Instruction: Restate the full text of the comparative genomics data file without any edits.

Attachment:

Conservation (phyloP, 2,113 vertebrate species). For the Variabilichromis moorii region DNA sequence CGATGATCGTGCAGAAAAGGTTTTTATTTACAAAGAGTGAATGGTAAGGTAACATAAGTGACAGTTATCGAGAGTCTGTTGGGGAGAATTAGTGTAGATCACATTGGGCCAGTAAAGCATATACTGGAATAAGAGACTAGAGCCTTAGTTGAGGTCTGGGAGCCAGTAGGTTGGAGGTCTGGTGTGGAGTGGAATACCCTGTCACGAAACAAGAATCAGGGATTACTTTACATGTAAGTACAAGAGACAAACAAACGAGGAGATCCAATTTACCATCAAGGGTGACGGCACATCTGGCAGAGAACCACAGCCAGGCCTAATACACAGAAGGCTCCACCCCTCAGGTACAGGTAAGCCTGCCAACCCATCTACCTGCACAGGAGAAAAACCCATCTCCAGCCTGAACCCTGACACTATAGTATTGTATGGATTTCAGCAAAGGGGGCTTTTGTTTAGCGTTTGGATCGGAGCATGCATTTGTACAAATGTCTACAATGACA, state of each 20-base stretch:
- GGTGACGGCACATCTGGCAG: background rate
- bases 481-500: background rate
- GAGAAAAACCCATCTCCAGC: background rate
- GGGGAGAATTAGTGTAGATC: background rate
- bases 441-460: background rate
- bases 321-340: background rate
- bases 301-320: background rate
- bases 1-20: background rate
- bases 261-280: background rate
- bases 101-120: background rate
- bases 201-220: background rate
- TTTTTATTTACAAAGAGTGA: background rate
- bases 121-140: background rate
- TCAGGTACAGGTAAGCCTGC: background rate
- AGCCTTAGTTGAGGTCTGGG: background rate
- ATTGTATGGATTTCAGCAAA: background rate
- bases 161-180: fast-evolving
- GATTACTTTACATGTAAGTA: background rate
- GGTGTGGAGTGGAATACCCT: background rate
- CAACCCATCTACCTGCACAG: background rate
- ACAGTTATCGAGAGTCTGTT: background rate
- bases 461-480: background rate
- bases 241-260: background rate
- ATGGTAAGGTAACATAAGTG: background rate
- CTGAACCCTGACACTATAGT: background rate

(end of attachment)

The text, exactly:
Conservation (phyloP, 2,113 vertebrate species). For the Variabilichromis moorii region DNA sequence CGATGATCGTGCAGAAAAGGTTTTTATTTACAAAGAGTGAATGGTAAGGTAACATAAGTGACAGTTATCGAGAGTCTGTTGGGGAGAATTAGTGTAGATCACATTGGGCCAGTAAAGCATATACTGGAATAAGAGACTAGAGCCTTAGTTGAGGTCTGGGAGCCAGTAGGTTGGAGGTCTGGTGTGGAGTGGAATACCCTGTCACGAAACAAGAATCAGGGATTACTTTACATGTAAGTACAAGAGACAAACAAACGAGGAGATCCAATTTACCATCAAGGGTGACGGCACATCTGGCAGAGAACCACAGCCAGGCCTAATACACAGAAGGCTCCACCCCTCAGGTACAGGTAAGCCTGCCAACCCATCTACCTGCACAGGAGAAAAACCCATCTCCAGCCTGAACCCTGACACTATAGTATTGTATGGATTTCAGCAAAGGGGGCTTTTGTTTAGCGTTTGGATCGGAGCATGCATTTGTACAAATGTCTACAATGACA, state of each 20-base stretch:
- GGTGACGGCACATCTGGCAG: background rate
- bases 481-500: background rate
- GAGAAAAACCCATCTCCAGC: background rate
- GGGGAGAATTAGTGTAGATC: background rate
- bases 441-460: background rate
- bases 321-340: background rate
- bases 301-320: background rate
- bases 1-20: background rate
- bases 261-280: background rate
- bases 101-120: background rate
- bases 201-220: background rate
- TTTTTATTTACAAAGAGTGA: background rate
- bases 121-140: background rate
- TCAGGTACAGGTAAGCCTGC: background rate
- AGCCTTAGTTGAGGTCTGGG: background rate
- ATTGTATGGATTTCAGCAAA: background rate
- bases 161-180: fast-evolving
- GATTACTTTACATGTAAGTA: background rate
- GGTGTGGAGTGGAATACCCT: background rate
- CAACCCATCTACCTGCACAG: background rate
- ACAGTTATCGAGAGTCTGTT: background rate
- bases 461-480: background rate
- bases 241-260: background rate
- ATGGTAAGGTAACATAAGTG: background rate
- CTGAACCCTGACACTATAGT: background rate